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. Last Updated: 07/27/2016

Who Is Being Allowed Inside the Europe Club

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In response to "The EU's Iron Curtain," a comment by Alexei Pankin on Oct. 11.

Editor,
Pankin makes the statement "EU expansion has also restricted Russians' freedom of movement. We now need visas to travel to countries we had visited freely our whole lives, including the former Soviet republics of Lithuania, Latvia and Estonia."

Russian citizens needed visas to visit the Baltic states long before they accepted EU membership and these places were never "countries that we visited freely our whole lives," but rather unwilling states within a country state which annexed them after World War II.

Andrew Boag
Palmerston North, New Zealand



Editor,
Visa regulations are internationally bound by reciprocity. If hindrances exist for Russians applying for an EU visa, the same hindrances exist for EU citizens applying for a Russian visa.

In practice in most EU consulates in Russia visa regulations are transparent, not as strict as Pankin wants us to believe, and visas are issued within a few days. I wonder whether Pankin has ever visited a Russian consulate abroad and has been subjected to the lengthy, bureaucratic and absolute arbitrary process that one encounters when applying for a Russian visa.

Of course as a Russian he would know how to "solve" such inconveniences. Perhaps he tries to tell us that he is uncomfortable with the fact that one cannot "solve" inconveniences -- if any there be -- in the same way in the consulates of EU member states? But then again, any misery that falls to a Russian's lot is by definition caused by someone else.

Alex Popov
Paris



Mending Fences

In response to "EU Talk End a Dangerous Deadlock," a story by Louis Meixler on Oct. 5.

Editor,
I was fortunate enough to find myself in Istanbul during last week's crisis over Turkey's accession to the EU.

There was a tangible sense that a potentially catastrophic betrayal was about to take place. The EU will be lucky if it manages to heal the wound that the blatant discrimination and snobbery shown to Turkey has opened up.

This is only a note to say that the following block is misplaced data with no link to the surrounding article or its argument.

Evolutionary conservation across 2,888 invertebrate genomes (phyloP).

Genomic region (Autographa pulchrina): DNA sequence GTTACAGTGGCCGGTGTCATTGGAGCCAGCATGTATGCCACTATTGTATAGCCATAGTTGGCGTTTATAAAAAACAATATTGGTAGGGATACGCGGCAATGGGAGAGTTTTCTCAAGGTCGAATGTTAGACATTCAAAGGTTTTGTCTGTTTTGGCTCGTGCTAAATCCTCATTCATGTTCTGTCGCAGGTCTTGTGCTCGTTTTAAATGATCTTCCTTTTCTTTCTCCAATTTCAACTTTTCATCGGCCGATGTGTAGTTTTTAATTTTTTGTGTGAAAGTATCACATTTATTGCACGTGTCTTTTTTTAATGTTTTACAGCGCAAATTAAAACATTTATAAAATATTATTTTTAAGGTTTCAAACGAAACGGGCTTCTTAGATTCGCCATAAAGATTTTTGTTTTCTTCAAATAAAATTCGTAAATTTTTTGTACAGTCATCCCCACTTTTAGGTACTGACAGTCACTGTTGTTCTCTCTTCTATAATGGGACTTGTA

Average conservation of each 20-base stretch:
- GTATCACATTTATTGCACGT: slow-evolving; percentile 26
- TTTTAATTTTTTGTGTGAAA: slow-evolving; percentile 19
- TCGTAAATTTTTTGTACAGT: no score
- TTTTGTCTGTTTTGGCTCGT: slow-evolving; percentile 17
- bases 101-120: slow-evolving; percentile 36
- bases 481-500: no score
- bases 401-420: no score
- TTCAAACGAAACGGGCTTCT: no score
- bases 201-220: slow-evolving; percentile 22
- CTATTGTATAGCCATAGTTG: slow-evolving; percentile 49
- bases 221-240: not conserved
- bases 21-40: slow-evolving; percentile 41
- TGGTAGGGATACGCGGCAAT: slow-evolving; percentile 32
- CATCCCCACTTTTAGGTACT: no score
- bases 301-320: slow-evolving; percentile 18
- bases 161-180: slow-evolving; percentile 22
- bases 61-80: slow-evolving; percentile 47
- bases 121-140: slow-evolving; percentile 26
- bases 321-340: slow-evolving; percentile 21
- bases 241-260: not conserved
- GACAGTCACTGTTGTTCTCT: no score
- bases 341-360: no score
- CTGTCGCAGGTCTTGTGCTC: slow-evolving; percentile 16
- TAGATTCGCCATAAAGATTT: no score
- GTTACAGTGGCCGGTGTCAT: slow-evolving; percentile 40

The desire to avoid destabilizing the Turkish government was a strong reason to start the accession process. But more importantly, a Turkey within the EU can bridge the gap with an Islamic world that feels disenfranchised by world politics.

Putting economics aside, that Turkey only has a marginal presence on European soil is irrelevant. Does every member of NATO have a North Atlantic coastline? Furthermore, for an organization that includes Britain, which in recent years has routinely held terrorist suspects for periods of months without informing them of the accusations against them let alone a charge, to start flapping about human rights is frankly hypocritical.

The EU should then look deeply at the cause of this crisis and face up to the destructive forces of xenophobia and racism if it ever wants its foreign policy to be taken seriously on the world stage.

Alex Meredith
Moscow



Talent Spotters

In response to Mark Titov's letter published Sept. 29, which was in response to"Ball in Pittsburgh Native's Court," a story by Carl Schreck on Sept. 13.

Editor,
Mark Titov did miss something -- the end of the Cold War.

But it also sounds like he missed a heck of a lot of facts as well. The face of the former Soviet Union is not exclusively white. And since when did skin color matter more than the game?

In the business of international sports, athletes are bought and sold, passports traded and turned in, and there are more Russians and former CIS athletes to get American and other foreign citizenship to compete in everything from the Olympics on down than Americans playing for Russia.